In the aftermath of the financial crisis the Capital Requirements Directive (CRD) and the Capital Requirements Regulation (CRR) introduced a number of rules regarding the remuneration policies and practices of credit institutions and investment firms. Pursuant to Article 161(2) of the CRD, the European Commission (Commission) was required to review the efficiency, implementation and enforcement of these remuneration rules, and provide a report to the European Parliament and Council on its findings.
On 28 July 2016, the Commission published its report on the Remuneration Rules for Credit Institutions and Investment Firms wherein it expressed the opinion that these rules are generally effective in curbing the excessive risk-taking behaviour and short-termism they were introduced to address. However, taking into account work done by the European Banking Authority (EBA), together with other surveys and consultations, the report concludes that, in certain cases, compared to their prudential benefits, some of the rules may be too costly and burdensome to apply. This is particularly the case when the rules on deferral and pay-out in instruments are applied to small and non-complex institutions or to staff with low levels of variable remuneration, and when listed institutions are required to use shares to remunerate their staff.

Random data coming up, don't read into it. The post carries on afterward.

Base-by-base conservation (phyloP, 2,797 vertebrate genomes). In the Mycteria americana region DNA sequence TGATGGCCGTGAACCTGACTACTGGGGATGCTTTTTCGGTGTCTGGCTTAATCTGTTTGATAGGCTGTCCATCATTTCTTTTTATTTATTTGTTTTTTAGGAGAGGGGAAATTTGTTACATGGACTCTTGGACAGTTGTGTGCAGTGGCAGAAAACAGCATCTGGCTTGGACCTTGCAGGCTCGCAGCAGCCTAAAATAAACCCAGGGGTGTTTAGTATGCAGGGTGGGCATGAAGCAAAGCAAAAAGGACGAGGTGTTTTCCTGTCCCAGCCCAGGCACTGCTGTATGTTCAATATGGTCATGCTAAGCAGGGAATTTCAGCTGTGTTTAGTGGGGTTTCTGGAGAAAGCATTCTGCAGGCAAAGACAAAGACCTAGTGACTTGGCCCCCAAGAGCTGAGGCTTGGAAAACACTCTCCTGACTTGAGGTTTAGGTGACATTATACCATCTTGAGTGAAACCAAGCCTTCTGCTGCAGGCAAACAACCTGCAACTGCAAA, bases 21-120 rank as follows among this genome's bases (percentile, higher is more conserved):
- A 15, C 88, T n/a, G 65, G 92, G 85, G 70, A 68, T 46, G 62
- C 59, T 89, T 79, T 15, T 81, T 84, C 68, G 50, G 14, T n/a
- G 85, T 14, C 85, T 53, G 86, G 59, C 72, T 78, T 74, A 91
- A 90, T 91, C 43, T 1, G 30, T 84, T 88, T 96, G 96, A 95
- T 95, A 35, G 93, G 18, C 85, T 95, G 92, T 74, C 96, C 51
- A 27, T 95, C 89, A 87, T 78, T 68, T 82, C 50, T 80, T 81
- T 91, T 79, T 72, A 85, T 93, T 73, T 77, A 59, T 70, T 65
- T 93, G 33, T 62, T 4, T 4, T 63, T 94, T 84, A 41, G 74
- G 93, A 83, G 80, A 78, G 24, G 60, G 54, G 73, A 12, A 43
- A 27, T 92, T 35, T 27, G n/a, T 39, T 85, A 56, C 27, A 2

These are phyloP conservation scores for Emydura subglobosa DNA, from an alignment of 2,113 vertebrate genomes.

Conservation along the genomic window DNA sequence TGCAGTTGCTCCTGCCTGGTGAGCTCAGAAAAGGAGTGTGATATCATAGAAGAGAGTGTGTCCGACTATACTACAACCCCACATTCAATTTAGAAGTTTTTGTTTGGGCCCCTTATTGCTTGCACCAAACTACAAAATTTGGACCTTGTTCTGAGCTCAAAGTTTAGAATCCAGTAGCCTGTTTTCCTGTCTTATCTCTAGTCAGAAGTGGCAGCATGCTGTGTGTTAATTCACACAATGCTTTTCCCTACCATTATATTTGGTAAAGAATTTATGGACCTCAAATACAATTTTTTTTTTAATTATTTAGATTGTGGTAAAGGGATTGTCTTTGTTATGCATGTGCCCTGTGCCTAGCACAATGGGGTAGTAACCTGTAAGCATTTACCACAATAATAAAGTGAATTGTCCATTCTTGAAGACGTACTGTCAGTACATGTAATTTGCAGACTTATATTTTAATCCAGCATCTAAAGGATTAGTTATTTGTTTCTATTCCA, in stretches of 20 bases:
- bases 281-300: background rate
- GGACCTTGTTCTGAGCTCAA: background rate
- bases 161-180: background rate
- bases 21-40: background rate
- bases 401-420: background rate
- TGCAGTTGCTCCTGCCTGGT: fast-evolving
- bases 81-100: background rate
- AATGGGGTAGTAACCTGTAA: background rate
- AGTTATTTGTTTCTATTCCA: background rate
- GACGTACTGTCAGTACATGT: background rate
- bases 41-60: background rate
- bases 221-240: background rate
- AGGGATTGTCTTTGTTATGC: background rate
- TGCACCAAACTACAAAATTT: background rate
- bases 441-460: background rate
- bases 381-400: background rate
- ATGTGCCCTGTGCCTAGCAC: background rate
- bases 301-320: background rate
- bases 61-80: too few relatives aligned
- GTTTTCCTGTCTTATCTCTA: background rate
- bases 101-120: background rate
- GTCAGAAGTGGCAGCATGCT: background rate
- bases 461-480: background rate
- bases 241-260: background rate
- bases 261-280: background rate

In its assessment the Commission considered a number of questions regarding the scope of the application of the rules. One of these was the application of the rules at group-level and the concerns of UCITS and AIF managers, which form part of a CRD-regulated group. These managers argued that having to comply with both the CRD remuneration rules and the sectoral remuneration rules would disadvantage them as against independent UCITS and AIF managers. The Commission highlights, however, that staff of UCITS and AIF manager subsidiaries need to comply with CRD rules only to the extent that they are identified as having a material impact on the risk profile of the group.
The Commission will now conduct an impact assessment. Following this, it will consider presenting a proposal for certain amendments to the CRD IV/CRR remuneration rules.
The Commission will also examine the implications of the report's findings for the remuneration rules set out in both UCITS V and AIFMD. This review may prove helpful in providing more clarity on the application of the proportionality principle and cross sectoral alignment as requested by ESMA in its letter to the Commission of 31 March 2016. This letter was sent following the publication of ESMA's final Guidelines on sound remuneration policies under the UCITS Directive and AIFMD. As previously reported, these guidelines excluded guidance on the dis-application of certain requirements on the pay-out process. ESMA did not include such guidance in the final report due to "legal analysis that had called into question the existing understanding of the proportionality provisions under the UCITS and AIFM Directives". In its letter to the Commission, ESMA explained the need to ensure alignment with the AIFMD Remuneration Guidelines and the obligation to closely cooperate with the EBA "in order to ensure consistency with requirements developed for other financial services sectors, in particular credit institutions and investment firms".